Ayrton Senna continues to stir as much interest in death as he did when taking part in 161 Grands Prix. When you consider the F1 drivers killed in action during the past 60 years and filter the shockingly high number down to winners and world champions, it is feasible to argue that Senna continues to generate more coverage than the rest put together. Why is that?

There are several reasons, not least because he was charismatic, controversial and blindingly quick. But perhaps the most significant explanation is the context of his fatal accident on May 1, 1994.


To put it bluntly, this was the first time the death of a driver had been broadcast live into the world’s living rooms. It may have been 20 years ago, but society was rapidly moving towards a mindset that demanded explanations. Never mind that Senna was competing in an inherently dangerous sport, a reason for the tragedy had to be found and, rightly or wrongly, offered immediately.

Motor sport had moved on from the 1950s and 1960s when fatal accidents were almost a casual ‘well, what do you expect?’ irrelevance compared with the horrors of World War II. A new sense of responsibility fuelled by an increasingly reactive media was heightened by the sport having been lulled into a sense of safety security thanks to the absence of a fatality in an F1 race for 12 years.

If Roland Ratzenberger’s appalling accident stirred subliminal concern, the death of an icon 24 hours later would send 5,000 volts through the system. It would also remind us that motor sport will suffer from freak accidents just as surely as rigorously maintained and marshaled aircraft occasionally fall from the sky. The problem was that such an unfortunate fact was startling news for a younger generation accustomed to seeing racing drivers dusting themselves down and walking away from wrecked cars.

Apart from the establishment of the enormously productive Senna Foundation discussed with his sister Viviane shortly before his death, Ayrton’s legacy has been the rapid escalation of safety measures thanks to the tireless work of Max Mosley and the late Professor Sid Watkins.

It’s true that the bar would have been raised eventually, perhaps in another 15 or 20 years, but think of the hundreds of thousands of lives that would have been lost on the roads had the process not been shaken from top to bottom by the chilling sight of that Williams at rest in the run-off at Tamburello. Mosley is in no doubt that the introduction of vastly more stringent crash tests for road cars is due directly to the effect of Senna’s death.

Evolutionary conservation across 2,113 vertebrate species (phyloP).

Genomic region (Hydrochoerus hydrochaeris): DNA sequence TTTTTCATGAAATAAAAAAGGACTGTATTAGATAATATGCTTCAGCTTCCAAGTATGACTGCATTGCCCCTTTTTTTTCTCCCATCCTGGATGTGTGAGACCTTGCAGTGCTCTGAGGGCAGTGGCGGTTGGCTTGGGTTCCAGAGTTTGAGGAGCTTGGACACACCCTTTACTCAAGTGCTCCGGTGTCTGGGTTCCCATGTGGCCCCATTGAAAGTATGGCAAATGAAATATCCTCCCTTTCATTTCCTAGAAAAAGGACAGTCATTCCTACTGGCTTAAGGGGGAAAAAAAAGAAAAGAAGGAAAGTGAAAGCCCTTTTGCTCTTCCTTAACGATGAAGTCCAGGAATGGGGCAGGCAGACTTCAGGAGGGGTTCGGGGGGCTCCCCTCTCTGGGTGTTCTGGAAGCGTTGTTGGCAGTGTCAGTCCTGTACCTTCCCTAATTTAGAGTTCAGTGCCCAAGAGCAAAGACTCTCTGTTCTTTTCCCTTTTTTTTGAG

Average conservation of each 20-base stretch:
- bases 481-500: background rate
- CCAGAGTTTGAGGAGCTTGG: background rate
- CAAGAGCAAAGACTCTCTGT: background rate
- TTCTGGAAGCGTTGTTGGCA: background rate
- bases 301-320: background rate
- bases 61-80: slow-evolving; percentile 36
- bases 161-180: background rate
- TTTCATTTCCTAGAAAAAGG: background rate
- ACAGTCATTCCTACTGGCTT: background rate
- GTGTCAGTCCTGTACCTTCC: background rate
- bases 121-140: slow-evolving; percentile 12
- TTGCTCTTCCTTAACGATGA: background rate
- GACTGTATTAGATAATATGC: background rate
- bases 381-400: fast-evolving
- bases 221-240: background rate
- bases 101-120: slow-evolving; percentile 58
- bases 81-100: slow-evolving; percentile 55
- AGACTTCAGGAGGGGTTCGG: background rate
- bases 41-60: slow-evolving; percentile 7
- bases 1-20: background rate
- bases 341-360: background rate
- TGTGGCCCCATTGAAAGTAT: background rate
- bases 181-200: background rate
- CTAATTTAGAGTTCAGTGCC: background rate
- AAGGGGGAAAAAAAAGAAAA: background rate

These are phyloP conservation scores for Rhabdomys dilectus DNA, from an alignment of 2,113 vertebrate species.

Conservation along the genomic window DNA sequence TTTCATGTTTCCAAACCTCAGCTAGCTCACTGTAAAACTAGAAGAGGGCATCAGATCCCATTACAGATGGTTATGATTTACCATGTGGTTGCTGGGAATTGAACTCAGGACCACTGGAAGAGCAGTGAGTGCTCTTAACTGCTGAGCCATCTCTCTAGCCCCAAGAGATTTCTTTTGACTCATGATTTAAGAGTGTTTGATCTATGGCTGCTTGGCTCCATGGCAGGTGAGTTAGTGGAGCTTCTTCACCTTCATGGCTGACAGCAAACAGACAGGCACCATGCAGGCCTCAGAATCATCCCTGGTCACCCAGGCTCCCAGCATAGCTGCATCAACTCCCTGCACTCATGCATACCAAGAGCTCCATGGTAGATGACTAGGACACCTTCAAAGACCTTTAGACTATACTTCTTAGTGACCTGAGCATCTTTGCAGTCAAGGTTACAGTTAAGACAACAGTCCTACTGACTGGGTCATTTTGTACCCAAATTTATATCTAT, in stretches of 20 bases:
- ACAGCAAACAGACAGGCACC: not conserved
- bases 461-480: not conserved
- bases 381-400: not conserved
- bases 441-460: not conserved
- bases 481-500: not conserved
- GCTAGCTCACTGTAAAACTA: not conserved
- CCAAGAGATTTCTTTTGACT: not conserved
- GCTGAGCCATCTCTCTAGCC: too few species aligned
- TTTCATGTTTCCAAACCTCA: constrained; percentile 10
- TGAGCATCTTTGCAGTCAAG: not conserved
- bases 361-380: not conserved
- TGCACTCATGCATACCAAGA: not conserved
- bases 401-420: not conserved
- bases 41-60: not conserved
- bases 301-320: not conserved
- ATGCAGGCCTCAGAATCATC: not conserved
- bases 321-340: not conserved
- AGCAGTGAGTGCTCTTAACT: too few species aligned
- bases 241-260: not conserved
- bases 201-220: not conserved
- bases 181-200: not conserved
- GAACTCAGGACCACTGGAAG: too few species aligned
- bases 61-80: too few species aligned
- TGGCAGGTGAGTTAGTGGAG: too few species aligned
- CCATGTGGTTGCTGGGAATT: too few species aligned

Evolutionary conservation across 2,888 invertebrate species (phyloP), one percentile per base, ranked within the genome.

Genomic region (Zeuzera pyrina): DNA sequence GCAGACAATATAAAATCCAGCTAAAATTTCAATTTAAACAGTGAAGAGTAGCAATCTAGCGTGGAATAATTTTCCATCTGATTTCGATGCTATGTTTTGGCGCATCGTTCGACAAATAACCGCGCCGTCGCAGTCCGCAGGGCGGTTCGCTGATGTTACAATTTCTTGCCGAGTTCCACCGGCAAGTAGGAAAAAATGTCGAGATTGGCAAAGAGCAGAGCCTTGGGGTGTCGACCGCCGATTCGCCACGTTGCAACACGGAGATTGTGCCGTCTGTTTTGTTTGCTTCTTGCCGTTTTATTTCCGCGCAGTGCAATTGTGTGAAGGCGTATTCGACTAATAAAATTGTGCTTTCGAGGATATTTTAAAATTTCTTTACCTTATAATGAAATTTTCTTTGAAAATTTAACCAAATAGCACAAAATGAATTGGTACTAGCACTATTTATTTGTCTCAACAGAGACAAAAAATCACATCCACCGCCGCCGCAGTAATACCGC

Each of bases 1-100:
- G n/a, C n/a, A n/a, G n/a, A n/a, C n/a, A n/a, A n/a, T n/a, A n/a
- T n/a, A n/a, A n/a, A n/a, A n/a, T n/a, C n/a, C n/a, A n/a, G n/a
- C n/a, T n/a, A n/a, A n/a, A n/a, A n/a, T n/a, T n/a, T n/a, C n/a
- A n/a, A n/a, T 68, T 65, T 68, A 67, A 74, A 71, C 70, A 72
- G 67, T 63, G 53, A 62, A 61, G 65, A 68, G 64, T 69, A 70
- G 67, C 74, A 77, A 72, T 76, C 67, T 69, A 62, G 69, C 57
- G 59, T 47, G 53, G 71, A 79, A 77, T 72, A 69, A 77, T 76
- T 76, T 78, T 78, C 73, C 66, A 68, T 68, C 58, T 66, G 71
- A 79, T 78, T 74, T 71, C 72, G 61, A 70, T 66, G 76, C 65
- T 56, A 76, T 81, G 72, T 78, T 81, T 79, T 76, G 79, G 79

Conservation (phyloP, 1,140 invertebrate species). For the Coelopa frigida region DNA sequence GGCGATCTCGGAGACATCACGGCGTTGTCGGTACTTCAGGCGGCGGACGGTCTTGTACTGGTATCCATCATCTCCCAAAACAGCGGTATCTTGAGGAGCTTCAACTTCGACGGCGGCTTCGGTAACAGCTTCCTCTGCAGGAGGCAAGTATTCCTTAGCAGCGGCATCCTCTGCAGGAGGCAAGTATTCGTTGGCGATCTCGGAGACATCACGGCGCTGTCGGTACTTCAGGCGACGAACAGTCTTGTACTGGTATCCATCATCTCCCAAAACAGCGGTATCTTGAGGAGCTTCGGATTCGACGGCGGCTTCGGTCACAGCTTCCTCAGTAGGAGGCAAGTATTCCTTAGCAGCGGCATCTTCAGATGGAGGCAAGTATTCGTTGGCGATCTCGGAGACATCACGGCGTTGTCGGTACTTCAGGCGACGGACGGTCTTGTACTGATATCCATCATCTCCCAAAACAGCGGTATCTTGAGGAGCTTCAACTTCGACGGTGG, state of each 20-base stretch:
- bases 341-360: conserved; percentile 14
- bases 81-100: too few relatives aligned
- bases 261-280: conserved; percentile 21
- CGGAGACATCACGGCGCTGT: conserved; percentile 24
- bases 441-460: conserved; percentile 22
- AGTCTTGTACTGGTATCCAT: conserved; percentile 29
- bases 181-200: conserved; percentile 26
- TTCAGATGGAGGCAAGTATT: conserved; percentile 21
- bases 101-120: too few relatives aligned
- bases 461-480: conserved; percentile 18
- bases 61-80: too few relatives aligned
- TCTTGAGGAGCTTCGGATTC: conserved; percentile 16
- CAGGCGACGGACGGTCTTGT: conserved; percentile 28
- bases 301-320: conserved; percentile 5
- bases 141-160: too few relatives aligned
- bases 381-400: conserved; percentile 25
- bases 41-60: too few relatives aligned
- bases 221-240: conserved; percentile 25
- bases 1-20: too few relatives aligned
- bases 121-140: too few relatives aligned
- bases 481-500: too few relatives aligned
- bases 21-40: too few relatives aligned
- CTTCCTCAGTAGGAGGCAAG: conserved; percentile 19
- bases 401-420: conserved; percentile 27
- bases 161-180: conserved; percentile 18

If the practical implications of Imola 1994 are long-lasting, then personal memories endure just as strongly. Another product of Senna’s passing has been more publications about the Brazilian than any other driver.

When approached by McLaren to write a book on their time with Senna, our first thought was how to make it different. The answer was to speak to the people who knew him best; members of his family and McLaren employees past and present who had worked with Ayrton but whose voices had not been heard. The result has been a heart-warming series of anecdotes that paint a revealing picture of the man who won 35 races and three world championships with the team.

It quickly became clear there were two Ayrton Sennas; the gentle, caring, family-orientated man and the intensely focused racing driver. Most of us never saw the former. But many team members did during relaxed moments away from the race track. The moment that best sums this up came at the end of 1993.

When a driver leaves a team, the need to hide weakness and emotion means that his departure is dealt with in a pragmatic and formal manner. ‘It was great working with Carlos and we wish him all the best for the future. Now, have you met Luigi? Brilliant driver. We’re so fortunate to have him join us. We’re in for an exciting season.’

There was none of that when Senna left McLaren. The impression you have is of the team losing a member of family. And the important point is that these memories are not rose-tinted by time and the emotion of his loss. There was huge affection for a driver who could be difficult, did not suffer fools, expected 100% commitment and yet genuinely cared about each and every person working, not for Senna, but with him. The sense of loss expressed at McLaren to this day refers to more than the terrible events on the May 1, 1994 and helps explain why Ayrton Senna da Silva remains unique.

source: espnf1.com  by Maurice Hamilton